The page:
Reemployment and Earnings Recovery among Older Unemployment Insurance Claimants
The rate of involuntary job loss among older workers has increased in recent years. Previous research has found that after job separation older workers take longer to get back in jobs, and experience bigger earnings declines than younger prime age workers. These studies were based on surveys targeted at older and dislocated workers, which rely on retrospective interviews of strategic samples from the general labor force. Previous studies have not explicitly accounted for the availability of unemployment insurance (UI) benefits between jobs. This paper compares the adjustment to involuntary unemployment of older and younger prime age UI claimants, using a census of UI claimants constructed from records maintained for program administration in a large industrialized mid-western state. We compare subsequent labor market success of older UI claimants aged 50 years and over with younger prime working age claimants aged 30 to 49 following a claim for UI benefits during the major labor market contraction in 2001. We find that relative to their younger prime working age counterparts, older UI claimants return to work at lower rates, are less successful at returning to prior earnings levels, and have lower employment rates in the near term after reemployment. However, older workers who do gain reemployment after a UI claim maintain closer attachment to their new employers. The relative advantage for younger prime working age UI claimants in reemployment, earnings recovery, and subsequent employment is greatest in the first year after the claim for benefits. There is also evidence that both older and younger prime working age claimants who get back to work in the very first quarter after a UI claim have higher near term employment rates than those returning to work only one quarter later. Getting back to work quickly was also estimated to benefit older UI claimants by significantly raising the mean earnings recovery. No comparable earnings recovery was estimated for younger p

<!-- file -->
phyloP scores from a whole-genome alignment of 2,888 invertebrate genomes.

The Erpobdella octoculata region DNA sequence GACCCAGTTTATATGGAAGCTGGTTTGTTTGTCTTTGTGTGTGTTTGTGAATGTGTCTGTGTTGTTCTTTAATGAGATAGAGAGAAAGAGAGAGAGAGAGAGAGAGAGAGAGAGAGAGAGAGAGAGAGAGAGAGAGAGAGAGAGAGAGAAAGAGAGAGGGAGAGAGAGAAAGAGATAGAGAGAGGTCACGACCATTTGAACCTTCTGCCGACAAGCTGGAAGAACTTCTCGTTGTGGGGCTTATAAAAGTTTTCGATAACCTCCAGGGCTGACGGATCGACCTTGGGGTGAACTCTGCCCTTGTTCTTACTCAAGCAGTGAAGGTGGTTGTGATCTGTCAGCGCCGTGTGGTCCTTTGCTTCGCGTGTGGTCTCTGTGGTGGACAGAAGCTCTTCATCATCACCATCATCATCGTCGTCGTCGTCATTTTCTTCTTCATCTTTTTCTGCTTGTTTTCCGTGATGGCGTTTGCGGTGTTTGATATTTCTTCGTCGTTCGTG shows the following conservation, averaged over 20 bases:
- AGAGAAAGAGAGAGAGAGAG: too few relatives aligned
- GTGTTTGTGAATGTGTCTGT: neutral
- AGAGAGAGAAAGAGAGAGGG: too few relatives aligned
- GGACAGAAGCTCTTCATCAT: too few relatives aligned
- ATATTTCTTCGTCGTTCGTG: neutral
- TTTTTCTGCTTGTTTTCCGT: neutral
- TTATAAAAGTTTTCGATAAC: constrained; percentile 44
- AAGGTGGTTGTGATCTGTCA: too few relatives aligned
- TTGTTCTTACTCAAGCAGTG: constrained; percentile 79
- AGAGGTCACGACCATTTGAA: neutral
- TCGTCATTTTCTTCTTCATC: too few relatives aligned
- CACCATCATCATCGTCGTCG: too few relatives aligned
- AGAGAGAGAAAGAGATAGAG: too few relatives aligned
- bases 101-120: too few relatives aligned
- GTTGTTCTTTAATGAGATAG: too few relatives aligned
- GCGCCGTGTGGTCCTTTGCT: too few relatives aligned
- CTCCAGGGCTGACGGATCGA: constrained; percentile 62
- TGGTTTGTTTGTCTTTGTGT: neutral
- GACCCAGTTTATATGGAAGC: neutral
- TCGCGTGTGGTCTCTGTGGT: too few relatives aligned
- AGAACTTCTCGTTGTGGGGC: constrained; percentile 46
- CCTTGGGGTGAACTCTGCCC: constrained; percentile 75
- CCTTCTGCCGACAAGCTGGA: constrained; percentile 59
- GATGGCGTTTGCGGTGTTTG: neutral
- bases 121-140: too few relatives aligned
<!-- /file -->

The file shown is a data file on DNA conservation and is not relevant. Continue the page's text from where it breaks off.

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W.E. Upjohn Institute for Employment Research.
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